Despite DSS’s declaration that Wave 1 of PCMH Plus is a “substantial success”, there was nothing meaningful to support that view at MAPOC’s Care Management Committee meeting last week. Lacking information, DSS has rushed ahead anyway to significantly expand the program by 174%, raising enrollment from 66,325 to 181,902 this month. PCMH Plus is DSS’s risky, new shared savings experiment. PCMH Plus’s financial model, which has not been successful in other states and programs, is very similar to the managed care capitation model that “failed spectacularly” in CT in the 1990s. Advocates have urged the state to assess the impact – both potential benefits and harm – to members, taxpayers and communities before expanding the program, but DSS is not listening. DSS offered that few members have chosen to opt-out of the program and has a low rate of consumer complaints as evidence that the program is working and no one is being underserved. However DSS consistently ignores that the notices sent to consumers at the beginning of the program were eroded after political interference precipitated by health systems that receive PCMH Plus payments, causing great confusion about the change and members’ rights to opt-out or complain. Member notices are required when state Medicaid rules change, as in PCMH Plus, to give providers a financial incentive to deny needed care. Unfortunately, the newest notices going to members this year are even worse, with no mention of financial incentives to deny necessary care at all – the reason for the notices. DSS stated that they have “no indication” that underservice is happening. That may be true as they aren’t looking for it.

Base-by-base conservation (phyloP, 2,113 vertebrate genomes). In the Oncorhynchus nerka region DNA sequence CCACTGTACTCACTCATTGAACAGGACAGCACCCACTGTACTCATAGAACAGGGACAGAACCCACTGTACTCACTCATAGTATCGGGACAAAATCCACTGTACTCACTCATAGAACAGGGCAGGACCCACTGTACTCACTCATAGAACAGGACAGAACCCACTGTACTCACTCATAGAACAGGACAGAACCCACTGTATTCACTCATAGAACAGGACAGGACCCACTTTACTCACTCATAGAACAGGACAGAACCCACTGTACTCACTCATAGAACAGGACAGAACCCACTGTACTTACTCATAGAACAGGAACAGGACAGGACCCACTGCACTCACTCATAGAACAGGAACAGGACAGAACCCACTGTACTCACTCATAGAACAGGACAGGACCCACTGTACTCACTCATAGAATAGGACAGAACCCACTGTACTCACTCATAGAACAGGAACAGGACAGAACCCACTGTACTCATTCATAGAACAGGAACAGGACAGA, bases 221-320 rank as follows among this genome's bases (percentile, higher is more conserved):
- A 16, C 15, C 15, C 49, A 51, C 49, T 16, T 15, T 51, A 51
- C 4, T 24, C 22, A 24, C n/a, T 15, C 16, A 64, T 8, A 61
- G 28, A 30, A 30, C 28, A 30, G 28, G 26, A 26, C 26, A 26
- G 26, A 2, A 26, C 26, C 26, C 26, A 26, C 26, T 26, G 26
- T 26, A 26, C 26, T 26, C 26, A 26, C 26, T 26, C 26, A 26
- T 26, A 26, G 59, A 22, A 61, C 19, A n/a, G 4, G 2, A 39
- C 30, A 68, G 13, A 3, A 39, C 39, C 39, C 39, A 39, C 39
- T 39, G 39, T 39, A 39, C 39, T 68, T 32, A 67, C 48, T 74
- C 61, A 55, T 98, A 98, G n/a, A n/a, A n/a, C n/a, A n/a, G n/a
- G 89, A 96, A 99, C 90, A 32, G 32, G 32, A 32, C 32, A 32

Both DSS and Rep. Cook expressed concern about “confusion” created by our website PCMHPlusFacts.org that gives members balanced information about the program and tools to opt-out if they choose. Members’ confusion about the program is exactly what prompted creation of PCMHPlusFacts.org – independent advocates believe strongly that people have a right to the truth.
Consultants and DSS also reported on a very small sample PCMH Plus Mystery Shopper Survey with mixed results regarding appointment availability and self-reported activities by PCMH Plus health systems. Questions were raised about low numbers of members receiving behavioral health screenings, when the foundational PCMH (no Plus) program pays health systems to screen everyone already.